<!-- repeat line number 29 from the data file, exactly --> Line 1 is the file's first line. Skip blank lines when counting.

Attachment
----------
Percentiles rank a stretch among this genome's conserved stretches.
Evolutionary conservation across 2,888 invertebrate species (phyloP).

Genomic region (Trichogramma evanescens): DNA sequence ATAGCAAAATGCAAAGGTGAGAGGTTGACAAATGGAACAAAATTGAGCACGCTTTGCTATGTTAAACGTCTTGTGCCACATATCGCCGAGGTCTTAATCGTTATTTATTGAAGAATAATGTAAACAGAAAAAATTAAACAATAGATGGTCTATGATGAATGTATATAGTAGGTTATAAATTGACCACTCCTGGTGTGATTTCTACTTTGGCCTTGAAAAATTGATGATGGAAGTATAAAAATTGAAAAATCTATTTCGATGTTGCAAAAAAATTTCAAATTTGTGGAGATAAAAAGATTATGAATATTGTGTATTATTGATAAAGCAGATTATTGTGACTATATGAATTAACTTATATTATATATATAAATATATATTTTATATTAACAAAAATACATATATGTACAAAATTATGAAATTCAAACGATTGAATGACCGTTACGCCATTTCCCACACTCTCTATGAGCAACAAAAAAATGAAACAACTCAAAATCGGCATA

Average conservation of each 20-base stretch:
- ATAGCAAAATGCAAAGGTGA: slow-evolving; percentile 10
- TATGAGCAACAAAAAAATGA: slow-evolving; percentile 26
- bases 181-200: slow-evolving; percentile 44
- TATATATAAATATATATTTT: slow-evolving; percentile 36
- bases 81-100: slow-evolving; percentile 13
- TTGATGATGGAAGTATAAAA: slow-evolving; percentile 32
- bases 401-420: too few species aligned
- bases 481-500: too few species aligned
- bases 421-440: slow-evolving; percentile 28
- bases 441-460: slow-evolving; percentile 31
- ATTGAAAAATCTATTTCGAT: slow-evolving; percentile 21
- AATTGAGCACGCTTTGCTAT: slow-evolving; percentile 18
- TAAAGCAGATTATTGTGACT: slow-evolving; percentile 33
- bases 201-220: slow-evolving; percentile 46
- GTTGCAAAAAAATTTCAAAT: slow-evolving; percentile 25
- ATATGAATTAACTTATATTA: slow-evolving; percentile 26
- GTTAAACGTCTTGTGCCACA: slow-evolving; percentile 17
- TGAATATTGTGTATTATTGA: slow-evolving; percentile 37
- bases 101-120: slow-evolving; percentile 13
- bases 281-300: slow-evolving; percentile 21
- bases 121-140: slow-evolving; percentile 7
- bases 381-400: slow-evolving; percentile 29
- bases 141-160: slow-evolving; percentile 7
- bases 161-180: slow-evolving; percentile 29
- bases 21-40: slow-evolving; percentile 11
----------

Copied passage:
- bases 21-40: slow-evolving; percentile 11